Running is an excellent way to get a great cardiovascular workout and improve the overall condition of your body. But if you’re a first time runner, you can’t just jump into a running program feet first. There are a few things you need to know to prevent injuries and increase the likelihood that you’ll stick to the plan. Listed below are a few tips to help you start a running program that’s safe and effective.
Invest in a Pair of Quality Running Shoes
The quality of your running shoes can make or break your running program. If your shoes don’t fit properly, they can put you at risk for knee, hip, ankle, leg, and heel injuries. So before you go any further, invest in a pair of good running shoes.
You don’t have to spend a fortune on your running shoes, but don’t jump at the first red tag sale you see. Also, never buy your workout shoes from a discount store. The money you’ll save isn’t worth the foot pain you’ll suffer from wearing low-quality shoes.
A good pair of running shoes should provide ankle, heel and arch support. They should also provide proper shock absorption to cushion your lower extremities from the intense pounding on hard surfaces. In addition, make sure the shoes you select don’t slide up and down the back of your feet when you walk.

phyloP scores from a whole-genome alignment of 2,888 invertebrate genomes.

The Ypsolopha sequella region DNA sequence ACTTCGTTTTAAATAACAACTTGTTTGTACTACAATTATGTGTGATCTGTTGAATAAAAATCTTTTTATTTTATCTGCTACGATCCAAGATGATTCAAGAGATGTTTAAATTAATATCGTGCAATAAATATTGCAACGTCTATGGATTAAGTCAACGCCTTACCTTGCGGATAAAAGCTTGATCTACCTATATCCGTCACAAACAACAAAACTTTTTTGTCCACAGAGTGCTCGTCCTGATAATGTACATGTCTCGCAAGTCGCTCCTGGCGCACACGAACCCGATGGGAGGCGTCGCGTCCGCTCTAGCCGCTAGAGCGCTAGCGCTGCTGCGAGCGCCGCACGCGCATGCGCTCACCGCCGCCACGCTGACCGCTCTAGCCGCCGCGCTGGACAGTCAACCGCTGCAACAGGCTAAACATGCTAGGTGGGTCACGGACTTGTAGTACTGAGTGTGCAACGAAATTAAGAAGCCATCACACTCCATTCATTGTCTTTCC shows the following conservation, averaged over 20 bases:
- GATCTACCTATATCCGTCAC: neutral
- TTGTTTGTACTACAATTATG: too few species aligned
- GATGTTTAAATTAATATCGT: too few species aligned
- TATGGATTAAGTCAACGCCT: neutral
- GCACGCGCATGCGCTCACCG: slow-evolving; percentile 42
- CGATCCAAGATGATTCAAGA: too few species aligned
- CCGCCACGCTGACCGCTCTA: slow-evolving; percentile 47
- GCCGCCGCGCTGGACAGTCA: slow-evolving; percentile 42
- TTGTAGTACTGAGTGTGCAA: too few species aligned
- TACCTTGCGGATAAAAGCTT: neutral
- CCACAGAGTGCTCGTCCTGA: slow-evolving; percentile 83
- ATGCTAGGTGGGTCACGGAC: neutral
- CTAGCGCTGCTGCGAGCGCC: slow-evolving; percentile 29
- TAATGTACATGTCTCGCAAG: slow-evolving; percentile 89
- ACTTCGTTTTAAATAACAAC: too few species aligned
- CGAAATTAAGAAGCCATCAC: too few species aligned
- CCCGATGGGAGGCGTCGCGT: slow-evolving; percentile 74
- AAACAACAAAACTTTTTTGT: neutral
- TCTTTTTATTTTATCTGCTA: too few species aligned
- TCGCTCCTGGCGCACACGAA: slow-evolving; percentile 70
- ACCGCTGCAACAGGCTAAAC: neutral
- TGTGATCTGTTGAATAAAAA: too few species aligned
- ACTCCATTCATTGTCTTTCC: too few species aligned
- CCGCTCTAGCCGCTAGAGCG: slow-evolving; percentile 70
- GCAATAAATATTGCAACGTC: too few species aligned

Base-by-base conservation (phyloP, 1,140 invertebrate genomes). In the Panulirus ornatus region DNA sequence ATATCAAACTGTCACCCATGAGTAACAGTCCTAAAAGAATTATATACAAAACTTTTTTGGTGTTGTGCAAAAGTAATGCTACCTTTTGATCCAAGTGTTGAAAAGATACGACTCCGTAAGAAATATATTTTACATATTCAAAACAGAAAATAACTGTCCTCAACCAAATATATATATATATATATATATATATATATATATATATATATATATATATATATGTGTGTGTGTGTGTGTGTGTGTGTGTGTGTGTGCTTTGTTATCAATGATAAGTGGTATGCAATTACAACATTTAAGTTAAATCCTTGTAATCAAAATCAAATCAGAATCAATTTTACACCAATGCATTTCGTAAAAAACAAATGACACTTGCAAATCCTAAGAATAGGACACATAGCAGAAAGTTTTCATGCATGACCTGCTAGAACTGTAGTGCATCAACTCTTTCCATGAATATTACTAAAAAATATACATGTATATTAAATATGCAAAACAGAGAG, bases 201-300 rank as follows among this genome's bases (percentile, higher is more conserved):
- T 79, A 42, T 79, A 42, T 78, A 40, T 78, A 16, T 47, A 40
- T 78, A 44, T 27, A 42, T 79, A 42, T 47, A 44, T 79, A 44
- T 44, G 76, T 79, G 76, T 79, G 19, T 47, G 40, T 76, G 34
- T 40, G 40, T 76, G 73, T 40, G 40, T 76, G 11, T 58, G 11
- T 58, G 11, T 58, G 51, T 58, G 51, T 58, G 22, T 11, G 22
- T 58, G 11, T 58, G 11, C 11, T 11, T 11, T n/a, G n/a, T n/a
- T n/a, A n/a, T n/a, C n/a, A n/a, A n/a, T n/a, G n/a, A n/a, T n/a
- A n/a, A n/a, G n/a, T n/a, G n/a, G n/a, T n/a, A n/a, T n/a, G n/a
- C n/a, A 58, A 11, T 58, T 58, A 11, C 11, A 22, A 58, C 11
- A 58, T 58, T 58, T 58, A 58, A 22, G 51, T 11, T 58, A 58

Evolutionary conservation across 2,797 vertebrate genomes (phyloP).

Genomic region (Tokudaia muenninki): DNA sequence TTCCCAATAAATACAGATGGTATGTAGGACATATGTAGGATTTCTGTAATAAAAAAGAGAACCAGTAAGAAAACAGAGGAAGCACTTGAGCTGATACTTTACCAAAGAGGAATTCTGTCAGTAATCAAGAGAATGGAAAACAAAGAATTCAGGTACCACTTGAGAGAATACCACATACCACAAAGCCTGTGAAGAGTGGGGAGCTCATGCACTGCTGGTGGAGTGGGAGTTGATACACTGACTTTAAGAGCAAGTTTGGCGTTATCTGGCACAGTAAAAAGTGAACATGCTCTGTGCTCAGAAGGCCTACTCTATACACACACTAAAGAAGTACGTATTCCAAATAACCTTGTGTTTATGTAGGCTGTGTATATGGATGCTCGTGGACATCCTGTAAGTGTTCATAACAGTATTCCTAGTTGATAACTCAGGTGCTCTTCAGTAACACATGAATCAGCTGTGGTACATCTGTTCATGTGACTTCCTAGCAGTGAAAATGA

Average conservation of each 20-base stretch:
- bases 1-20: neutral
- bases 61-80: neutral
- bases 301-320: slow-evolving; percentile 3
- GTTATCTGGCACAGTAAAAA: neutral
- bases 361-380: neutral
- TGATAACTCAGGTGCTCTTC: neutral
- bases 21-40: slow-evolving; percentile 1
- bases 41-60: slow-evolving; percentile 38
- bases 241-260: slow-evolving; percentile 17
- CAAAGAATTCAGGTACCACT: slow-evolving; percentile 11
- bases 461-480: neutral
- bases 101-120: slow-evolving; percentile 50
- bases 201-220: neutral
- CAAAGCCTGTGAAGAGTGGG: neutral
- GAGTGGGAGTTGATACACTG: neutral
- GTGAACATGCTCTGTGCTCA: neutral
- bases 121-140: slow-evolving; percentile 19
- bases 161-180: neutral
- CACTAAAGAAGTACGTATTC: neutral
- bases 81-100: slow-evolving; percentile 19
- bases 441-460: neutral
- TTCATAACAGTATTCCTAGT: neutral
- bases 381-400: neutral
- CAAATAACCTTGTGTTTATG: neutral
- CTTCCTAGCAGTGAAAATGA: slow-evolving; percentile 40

To keep your running shoes in tip-top condition, only wear them when you run and replace them every 350 to 500 miles.
Warm-Up Before You Run
Don’t just kick open the front door and start running full speed ahead; warm up first. Walk slowly for 5 to 10 minutes and then gradually increase your speed. This slowly gets your blood flowing, loosens your muscles and prepares your heart for a hard-core physical workout.
Start Slow and Increase the Length of your Running Sessions Weekly
For the first week, a beginning runner should walk at a moderate speed for 6 to 10 minutes and then run for 1 minute. During the second week, you can walk for 5 to 9 minutes and then run for 2 minutes. As the weeks progress, you can decrease the amount of time you walk and increase the time you run. After 8 to 10 weeks of consistency, you should be on a full fledged running program.
Don’t overdo it
Pushing yourself too hard can lead to serious injuries and bring your running program to a screeching halt. Listen to your body and know when to take it easy. If you happen to get injured, consult a physician before resuming your regular running routine.